Unforgetting the Dakota 38: Settler Colonialism, Indigenous Resurgence, and the Competing Narratives of the U.S.-Dakota War, 1862-2012
Legg, John Robert
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"Unforgetting the Dakota 38" projects a nuanced light onto the history and memory of the mass hanging of thirty-eight Dakota men on December 26, 1862 following the U.S.-Dakota War in Southcentral Minnesota. This thesis investigates the competing narratives between Santee Dakota peoples (a mixture of Wahpeton and Mdewakanton Dakota) and white Minnesotan citizens in Mankato, Minnesota—the town of the hanging—between 1862 and 2012. By using settler colonialism as an analytical framework, I argue that the erasing of Dakotas by white historical memory has actively and routinely removed Dakotas from the mainstream historical narrative following the U.S.-Dakota War through today. This episodic history examines three phases of remembrance in which the rival interpretations of 1862 took different forms, and although the Dakota-centered interpretations were always present in some way, they became more visible to the non-Dakota society over time. Adopting a thematic approach, this thesis covers events that overlap in time, yet provide useful insights into the shaping and reshaping of memory that surrounds the mass hanging. White Minnesotans routinely wrote Dakota peoples out of their own history, a key element of settler colonial policies that set out to eradicate Indigenous peoples from the Minnesota landscape and replace them with white settlers. While this thesis demonstrates how white memories form, it also focuses on Dakota responses to the structures associated with settler colonialism. In so doing, this thesis argues that Dakota peoples actively participated in the memory-making process in Mankato between 1862 and 2012, even though most historical scholarship considered Mankato devoid of Dakota peoples and an Indigenous history.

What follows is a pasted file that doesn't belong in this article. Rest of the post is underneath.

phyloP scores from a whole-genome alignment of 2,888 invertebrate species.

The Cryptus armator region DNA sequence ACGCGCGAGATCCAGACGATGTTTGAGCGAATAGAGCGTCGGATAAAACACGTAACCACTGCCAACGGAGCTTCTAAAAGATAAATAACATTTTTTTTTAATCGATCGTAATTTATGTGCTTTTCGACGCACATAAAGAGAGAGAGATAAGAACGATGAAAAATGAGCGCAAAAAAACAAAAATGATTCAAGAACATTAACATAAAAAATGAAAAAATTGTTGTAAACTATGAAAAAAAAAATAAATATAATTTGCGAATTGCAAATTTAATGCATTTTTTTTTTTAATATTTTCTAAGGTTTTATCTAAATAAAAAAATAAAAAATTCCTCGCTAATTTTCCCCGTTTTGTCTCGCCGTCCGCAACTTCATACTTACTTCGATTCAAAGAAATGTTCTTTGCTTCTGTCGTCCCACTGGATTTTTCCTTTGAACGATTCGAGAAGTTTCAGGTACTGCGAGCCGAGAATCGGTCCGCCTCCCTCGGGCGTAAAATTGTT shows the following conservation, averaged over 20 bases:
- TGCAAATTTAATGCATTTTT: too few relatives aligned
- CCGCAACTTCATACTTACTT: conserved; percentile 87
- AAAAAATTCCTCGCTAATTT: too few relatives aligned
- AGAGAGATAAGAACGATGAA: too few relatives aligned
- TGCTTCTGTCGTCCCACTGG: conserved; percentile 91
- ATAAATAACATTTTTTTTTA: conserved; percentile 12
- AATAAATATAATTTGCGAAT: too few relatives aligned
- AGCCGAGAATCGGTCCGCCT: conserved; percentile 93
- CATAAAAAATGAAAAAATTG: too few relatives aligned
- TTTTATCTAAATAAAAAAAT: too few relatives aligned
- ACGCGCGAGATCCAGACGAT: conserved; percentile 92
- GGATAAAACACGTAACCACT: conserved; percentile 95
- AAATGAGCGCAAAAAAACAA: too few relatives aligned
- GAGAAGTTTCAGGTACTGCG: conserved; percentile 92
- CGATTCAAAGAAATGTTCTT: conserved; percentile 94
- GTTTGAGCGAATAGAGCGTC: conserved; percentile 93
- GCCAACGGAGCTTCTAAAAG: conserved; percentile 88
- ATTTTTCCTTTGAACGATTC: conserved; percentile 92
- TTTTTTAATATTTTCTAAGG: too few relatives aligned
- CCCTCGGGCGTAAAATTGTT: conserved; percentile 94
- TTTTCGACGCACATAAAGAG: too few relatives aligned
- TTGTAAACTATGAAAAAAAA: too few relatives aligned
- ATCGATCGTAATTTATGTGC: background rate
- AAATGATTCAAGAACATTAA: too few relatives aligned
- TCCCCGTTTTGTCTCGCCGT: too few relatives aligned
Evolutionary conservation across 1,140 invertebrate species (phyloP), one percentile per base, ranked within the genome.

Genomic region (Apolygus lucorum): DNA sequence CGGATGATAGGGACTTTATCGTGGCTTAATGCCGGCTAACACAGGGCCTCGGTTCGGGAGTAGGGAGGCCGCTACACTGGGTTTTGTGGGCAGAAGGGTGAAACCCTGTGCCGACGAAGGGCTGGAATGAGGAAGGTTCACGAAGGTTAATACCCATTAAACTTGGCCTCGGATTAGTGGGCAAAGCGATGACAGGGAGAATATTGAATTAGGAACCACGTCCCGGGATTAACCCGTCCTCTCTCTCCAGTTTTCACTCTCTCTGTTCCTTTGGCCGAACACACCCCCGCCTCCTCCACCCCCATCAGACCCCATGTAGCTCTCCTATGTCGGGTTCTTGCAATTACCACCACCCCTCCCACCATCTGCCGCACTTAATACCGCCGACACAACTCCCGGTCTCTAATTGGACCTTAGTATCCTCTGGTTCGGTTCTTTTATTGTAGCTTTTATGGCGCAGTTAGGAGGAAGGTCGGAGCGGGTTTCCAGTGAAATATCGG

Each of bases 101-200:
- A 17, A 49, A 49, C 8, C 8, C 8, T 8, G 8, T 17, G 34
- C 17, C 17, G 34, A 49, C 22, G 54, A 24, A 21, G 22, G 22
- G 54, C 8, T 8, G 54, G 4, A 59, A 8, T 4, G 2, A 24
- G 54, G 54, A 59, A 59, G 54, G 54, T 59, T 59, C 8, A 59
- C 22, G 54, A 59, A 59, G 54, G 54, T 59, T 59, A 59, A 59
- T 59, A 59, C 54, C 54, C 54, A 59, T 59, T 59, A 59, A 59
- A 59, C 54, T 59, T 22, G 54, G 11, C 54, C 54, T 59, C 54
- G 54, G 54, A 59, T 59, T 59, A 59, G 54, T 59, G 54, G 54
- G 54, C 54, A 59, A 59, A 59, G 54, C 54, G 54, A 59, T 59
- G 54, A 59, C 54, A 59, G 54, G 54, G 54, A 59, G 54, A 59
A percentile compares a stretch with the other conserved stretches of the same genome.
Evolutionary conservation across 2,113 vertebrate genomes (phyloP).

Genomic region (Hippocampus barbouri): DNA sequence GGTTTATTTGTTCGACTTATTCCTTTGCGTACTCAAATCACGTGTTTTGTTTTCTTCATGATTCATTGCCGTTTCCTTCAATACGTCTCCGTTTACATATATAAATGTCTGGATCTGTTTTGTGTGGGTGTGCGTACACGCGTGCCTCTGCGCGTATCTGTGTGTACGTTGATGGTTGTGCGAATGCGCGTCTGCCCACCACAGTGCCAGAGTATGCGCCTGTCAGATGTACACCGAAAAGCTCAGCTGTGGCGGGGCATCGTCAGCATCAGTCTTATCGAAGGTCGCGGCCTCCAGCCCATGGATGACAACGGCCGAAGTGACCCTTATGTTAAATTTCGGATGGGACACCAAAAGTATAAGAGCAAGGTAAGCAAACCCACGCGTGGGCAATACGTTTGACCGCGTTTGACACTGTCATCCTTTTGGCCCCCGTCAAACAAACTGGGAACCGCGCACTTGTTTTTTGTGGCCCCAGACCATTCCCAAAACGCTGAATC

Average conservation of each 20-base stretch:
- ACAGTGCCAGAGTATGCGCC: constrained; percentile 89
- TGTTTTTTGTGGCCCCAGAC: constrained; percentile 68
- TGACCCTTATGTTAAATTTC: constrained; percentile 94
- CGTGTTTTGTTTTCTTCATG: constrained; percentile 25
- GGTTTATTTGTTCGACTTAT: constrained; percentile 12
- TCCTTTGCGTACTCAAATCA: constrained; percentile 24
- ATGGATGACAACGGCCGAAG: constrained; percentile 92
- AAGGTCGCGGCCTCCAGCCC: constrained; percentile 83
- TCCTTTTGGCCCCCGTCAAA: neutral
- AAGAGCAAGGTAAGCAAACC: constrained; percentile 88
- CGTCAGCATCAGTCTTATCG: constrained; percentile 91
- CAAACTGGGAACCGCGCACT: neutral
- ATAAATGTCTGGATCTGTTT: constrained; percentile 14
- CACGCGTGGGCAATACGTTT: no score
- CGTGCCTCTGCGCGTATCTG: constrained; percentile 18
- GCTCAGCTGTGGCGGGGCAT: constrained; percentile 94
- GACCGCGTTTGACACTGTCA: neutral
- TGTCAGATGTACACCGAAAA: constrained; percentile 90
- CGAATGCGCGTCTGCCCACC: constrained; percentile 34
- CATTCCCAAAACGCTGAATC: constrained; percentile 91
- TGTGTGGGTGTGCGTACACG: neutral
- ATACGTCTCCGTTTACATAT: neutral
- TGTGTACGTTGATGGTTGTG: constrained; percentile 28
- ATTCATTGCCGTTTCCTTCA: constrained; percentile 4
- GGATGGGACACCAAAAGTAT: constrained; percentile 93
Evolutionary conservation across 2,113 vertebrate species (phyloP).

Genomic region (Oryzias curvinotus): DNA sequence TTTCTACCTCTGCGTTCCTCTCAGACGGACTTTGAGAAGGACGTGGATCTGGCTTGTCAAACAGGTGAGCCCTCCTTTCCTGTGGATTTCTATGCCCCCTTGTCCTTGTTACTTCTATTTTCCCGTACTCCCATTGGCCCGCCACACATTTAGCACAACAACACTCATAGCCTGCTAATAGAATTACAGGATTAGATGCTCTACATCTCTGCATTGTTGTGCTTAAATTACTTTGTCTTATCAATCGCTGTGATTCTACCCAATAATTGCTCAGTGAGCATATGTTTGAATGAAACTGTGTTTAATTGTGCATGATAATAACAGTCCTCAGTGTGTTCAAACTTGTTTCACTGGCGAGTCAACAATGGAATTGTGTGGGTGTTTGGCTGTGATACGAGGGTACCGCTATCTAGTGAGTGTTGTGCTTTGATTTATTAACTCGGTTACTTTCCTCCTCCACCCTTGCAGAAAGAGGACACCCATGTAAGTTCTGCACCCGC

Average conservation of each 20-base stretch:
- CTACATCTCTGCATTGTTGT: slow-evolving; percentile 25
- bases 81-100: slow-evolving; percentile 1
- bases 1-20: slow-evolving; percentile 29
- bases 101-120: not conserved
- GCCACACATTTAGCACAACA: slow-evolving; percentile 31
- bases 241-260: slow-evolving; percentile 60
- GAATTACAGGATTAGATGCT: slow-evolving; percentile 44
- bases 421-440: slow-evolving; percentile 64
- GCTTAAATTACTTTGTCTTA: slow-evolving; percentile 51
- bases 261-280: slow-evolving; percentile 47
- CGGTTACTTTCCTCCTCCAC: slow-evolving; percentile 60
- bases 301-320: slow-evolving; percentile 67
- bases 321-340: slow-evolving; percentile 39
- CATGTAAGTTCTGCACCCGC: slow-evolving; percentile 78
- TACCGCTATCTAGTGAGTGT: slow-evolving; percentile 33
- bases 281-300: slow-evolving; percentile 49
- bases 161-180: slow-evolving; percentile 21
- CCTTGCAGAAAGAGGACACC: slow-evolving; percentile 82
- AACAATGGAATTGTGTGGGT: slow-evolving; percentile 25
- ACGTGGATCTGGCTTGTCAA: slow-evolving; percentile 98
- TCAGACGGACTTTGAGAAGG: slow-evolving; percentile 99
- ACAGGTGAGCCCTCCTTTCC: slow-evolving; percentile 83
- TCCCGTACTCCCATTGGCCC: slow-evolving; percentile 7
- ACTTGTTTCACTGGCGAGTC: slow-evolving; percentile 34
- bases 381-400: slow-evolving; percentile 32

General Audience Abstract
The U.S.-Dakota War wracked the Minnesota River Valley region of Southcentral Minnesota. Following a bloody and destructive six weeks in late-Summer 1862, President Abraham Lincoln ordered the mass execution of thirty-eight Mdewakanton Dakota men as punishment for their participation. This controversial moment in American history produced unique and divergent memories of the Dakota War, the hanging, and the Mdewakanton Dakota place in white American society. This thesis examines the memories that formed between 1862 and 2012, highlighting Dakota perspective and memories to shed new light on the history of this deeply contested event. By doing so, we gain new understandings of Mankato, the U.S.-Dakota War, and the mass hanging, but also a realization that Dakota peoples were always active in the memory-making process even though many have considered their participation nonexistent.